As a child, Kentridge said, he felt “cheated of landscape. I wanted a landscape of forests, of trees, of brooks—but I had this dry veld, beyond the green gardens of the city.” He resolved this for himself by starting to draw “the terrain itself—partly as a way of taking revenge against its barrenness, its dryness.” And he describes the congruence between his medium—charcoal—and this barren, mutable landscape: “There is a way in which the dryness of the winter veld, when the sun is very harsh and the grass is bleached very white, or else is very black from the veld fires, corresponds to the tonal range of a white sheet of paper and charcoal…. There was a way in which the winter veld fires, in which the grass is burned to black stubble, made drawings of themselves.” You could rub a sheet of paper across the Johannesburg landscape itself, Kentridge said, and you would come up with a charcoal drawing.
Kentridge spoke of the danger of water in Johannesburg—how it floods the cavities made by mining, thus causing geological instability—but also of its function as a “utopian blessing” in his drawings: “You can draw a very dry landscape; then with a single line of blue, you transform it, you bless it with water.”
As a child, I felt not so much cheated of landscape as oblivious to it. Beyond my vivid childhood memories of the Sandspruit, I had no knowledge at all of the profusion of streams that flowed down the continental watershed of the Witwatersrand and fed into two substantial rivers, the Jukskei to the north and the Klip to the south, that drained into the Indian and Atlantic oceans, respectively. You need know only one thing about these two rivers to get a sense of their marginality to the development of Johannesburg: the black township of Alexandra is sited along the Jukskei, and the black township of Soweto along the Klip.
To the extent that I thought about nature at all, it was elsewhere. Given my father’s forestry job, we spent many weekends and holidays in the forests on the Eastern Transvaal escarpment: that was where wilderness resided, and even there, it was bounded by the battalions of pine trees marching relentlessly over the mountains. Nature was what we got when we arrived in Sabie after a few hours in the car, suffocating in the fug of my father’s Peter Stuyvesant cigarettes. What we drove through to get there was known as “the veld”: it was a transit zone rather than nature itself.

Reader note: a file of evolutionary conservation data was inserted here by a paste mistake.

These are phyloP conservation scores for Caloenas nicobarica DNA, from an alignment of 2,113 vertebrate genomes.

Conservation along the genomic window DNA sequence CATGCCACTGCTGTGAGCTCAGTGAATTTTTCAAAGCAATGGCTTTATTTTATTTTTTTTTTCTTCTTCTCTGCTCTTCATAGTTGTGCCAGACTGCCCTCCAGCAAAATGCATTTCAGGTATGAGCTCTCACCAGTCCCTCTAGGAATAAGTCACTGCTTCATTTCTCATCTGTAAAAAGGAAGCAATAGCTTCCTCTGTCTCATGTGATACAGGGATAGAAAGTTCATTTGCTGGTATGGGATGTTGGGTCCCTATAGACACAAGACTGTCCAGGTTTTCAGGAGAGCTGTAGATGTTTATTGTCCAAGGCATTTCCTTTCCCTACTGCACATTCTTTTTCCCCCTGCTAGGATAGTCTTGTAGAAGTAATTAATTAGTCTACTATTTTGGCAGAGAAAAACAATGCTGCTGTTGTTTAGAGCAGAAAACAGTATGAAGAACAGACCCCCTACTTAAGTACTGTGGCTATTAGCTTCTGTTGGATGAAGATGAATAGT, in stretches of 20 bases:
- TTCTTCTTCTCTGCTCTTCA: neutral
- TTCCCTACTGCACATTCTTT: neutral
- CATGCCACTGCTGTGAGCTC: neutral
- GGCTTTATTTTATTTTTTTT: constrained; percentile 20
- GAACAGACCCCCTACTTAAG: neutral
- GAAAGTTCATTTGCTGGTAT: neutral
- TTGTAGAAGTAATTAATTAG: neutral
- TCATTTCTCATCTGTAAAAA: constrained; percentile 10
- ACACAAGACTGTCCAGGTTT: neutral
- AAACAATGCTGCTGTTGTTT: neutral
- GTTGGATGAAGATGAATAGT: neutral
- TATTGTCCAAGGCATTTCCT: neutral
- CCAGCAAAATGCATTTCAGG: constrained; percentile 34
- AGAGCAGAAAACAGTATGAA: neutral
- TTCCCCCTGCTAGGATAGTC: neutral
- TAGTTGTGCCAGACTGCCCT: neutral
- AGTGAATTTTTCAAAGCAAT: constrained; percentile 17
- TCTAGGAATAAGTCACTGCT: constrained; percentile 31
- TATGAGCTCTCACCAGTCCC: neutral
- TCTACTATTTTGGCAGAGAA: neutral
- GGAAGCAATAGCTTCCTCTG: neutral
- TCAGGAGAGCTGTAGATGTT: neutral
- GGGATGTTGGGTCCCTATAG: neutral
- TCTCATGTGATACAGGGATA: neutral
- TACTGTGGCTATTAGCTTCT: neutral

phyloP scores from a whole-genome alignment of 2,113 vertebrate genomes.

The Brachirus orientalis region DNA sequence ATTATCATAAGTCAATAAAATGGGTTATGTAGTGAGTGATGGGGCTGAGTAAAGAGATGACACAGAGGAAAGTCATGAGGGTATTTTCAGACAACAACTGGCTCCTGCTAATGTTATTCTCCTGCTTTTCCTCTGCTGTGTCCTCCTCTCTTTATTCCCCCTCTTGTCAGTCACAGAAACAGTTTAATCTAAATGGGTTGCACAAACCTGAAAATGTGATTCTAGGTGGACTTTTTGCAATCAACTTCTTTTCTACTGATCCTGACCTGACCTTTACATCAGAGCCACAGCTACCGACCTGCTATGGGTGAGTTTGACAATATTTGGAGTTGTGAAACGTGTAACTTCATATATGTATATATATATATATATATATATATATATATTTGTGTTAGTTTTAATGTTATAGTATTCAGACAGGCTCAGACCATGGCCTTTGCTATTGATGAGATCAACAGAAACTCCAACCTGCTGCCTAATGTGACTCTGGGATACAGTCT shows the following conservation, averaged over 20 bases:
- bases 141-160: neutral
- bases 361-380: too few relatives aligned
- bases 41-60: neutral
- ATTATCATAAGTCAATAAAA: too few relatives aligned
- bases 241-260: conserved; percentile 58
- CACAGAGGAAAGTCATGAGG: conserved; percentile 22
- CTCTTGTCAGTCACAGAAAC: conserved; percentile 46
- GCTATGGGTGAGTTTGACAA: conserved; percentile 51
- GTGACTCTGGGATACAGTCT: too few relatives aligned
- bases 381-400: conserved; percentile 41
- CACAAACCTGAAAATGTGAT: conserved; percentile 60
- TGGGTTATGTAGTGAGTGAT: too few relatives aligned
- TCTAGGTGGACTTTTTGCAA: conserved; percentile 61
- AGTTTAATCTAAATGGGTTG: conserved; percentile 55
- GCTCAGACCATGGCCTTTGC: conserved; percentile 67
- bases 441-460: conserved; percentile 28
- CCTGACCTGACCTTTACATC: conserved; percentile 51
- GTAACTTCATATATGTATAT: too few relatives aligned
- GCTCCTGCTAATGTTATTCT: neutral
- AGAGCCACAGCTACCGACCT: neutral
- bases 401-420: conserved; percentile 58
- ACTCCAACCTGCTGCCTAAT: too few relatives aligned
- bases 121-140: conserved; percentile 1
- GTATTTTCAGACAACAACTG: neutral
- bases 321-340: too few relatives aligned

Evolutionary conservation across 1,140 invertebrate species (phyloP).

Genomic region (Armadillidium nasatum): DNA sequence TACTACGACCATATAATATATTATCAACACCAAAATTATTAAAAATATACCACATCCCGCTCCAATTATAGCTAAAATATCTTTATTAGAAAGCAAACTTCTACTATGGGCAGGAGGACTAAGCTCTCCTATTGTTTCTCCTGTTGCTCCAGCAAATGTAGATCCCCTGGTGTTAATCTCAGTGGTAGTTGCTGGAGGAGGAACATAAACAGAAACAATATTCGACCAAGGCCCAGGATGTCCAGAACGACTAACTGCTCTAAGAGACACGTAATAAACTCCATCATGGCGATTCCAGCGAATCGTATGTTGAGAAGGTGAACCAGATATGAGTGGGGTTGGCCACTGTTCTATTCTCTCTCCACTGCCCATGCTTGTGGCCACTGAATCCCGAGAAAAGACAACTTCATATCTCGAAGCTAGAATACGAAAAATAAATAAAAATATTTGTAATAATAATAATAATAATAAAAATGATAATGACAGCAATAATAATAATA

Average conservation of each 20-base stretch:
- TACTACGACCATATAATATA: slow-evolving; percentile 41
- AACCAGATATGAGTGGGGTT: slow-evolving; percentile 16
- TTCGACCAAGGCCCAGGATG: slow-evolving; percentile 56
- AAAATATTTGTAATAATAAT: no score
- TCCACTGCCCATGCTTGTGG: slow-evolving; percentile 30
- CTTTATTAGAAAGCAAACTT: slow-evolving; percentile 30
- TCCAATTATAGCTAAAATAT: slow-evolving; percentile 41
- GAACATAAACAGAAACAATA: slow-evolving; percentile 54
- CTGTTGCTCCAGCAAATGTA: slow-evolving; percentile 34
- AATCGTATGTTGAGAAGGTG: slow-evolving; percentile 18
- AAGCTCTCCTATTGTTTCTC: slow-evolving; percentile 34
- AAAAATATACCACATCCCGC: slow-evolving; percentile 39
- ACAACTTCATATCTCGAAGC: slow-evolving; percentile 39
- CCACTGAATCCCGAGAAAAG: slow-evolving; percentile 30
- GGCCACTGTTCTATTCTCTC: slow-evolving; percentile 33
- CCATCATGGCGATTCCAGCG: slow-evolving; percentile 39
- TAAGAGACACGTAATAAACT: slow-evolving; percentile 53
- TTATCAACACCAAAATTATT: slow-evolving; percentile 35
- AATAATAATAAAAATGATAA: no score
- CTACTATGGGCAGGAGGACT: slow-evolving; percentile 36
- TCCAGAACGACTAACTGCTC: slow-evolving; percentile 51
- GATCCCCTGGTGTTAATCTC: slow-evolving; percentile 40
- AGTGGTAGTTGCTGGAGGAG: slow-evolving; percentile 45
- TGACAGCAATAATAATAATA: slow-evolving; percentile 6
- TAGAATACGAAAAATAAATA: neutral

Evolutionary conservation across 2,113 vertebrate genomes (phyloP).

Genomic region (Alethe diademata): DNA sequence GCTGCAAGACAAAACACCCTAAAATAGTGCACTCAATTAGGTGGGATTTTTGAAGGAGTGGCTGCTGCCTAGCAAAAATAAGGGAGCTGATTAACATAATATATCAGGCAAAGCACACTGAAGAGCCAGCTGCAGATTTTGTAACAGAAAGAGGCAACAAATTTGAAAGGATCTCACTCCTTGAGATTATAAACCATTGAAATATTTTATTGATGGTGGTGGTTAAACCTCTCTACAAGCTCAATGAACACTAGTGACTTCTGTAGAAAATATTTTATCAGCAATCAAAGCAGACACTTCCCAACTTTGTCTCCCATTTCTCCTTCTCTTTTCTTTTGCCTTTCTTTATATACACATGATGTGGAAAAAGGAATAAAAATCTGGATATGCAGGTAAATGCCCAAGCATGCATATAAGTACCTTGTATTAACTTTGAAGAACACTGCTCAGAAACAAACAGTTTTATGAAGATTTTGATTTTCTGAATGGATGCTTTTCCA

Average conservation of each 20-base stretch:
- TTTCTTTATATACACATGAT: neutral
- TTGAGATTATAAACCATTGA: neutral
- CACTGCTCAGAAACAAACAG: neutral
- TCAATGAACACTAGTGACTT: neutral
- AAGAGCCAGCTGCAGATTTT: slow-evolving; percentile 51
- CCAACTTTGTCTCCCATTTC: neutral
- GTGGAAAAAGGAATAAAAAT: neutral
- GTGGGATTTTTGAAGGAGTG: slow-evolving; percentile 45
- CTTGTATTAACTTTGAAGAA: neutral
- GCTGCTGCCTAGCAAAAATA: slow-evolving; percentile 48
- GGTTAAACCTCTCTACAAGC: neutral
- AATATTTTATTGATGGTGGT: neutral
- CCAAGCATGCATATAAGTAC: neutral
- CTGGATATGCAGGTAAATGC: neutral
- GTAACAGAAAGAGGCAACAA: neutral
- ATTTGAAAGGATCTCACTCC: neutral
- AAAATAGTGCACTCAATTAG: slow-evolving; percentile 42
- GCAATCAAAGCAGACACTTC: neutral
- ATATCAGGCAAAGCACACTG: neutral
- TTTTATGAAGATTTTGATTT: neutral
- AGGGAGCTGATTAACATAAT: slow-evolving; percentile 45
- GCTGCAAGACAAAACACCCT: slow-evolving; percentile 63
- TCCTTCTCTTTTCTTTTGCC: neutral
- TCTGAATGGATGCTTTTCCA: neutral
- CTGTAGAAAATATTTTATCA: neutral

Or nature was the beach, and the sea, where we went for summer holidays. As a boy, I had read in a children’s compendium of Norse myths of Canute’s defiance of the tides, and I turned this into a solitary game I played along the shore: I would walk up and down the beach endlessly, controlling each wave by beckoning it in, commanding its arrest and then dispatching it out again. Every young child I have taught this game to has been enthralled by it, for the same reason that I was: the illusion of mastery it gives you over the elements. Nature bent to our will.
The Central Witwatersrand Basin, which lies directly beneath downtown Johannesburg, was expected to begin decanting toxic water in 2016. Initially, when it was predicted that this would happen in 2012, a wave of apocalyptic anxiety was triggered in Johannesburg’s newspapers, with prophecies reading like something Lauren Beukes might write: a bubbling-up of foul, rust-red liquid that would finally envelop Frenchfontein, this city of sin. Reading one of these in a 2010 newspaper article, I was struck by the prediction that about 60 million liters of water a day would decant onto the surface, “equivalent to water from 24 Olympic pools hitting the city’s streets daily.”
The swimming pool as measuring unit for a volume of water to be unleashed upon the city seems apt for Johannesburg; well, for my Johannesburg, at least. Despite the fact that we went, occasionally, to the Zoo Lake (there was an annual holiday children’s show of Treasure Island performed there, on a pontoon stage set up in the skanky water), the only blue in my internal Johannesburg map was that which filled swimming pools. Like William Kentridge and Ivan Vladislavic, I, too, imagined my world as flat, thrown into relief by some mine dumps. Given the natural topography of the Witwatersrand as represented so beautifully in those conical scratches made by Tompkins, such obliviousness is inexplicable. It strikes the adult in me as precisely the consequence of the type of blinkering we endured as white suburban children in apartheid South Africa. We lived in an artificial world, our own void of sorts, dug out of the earth by the hunger for gold.
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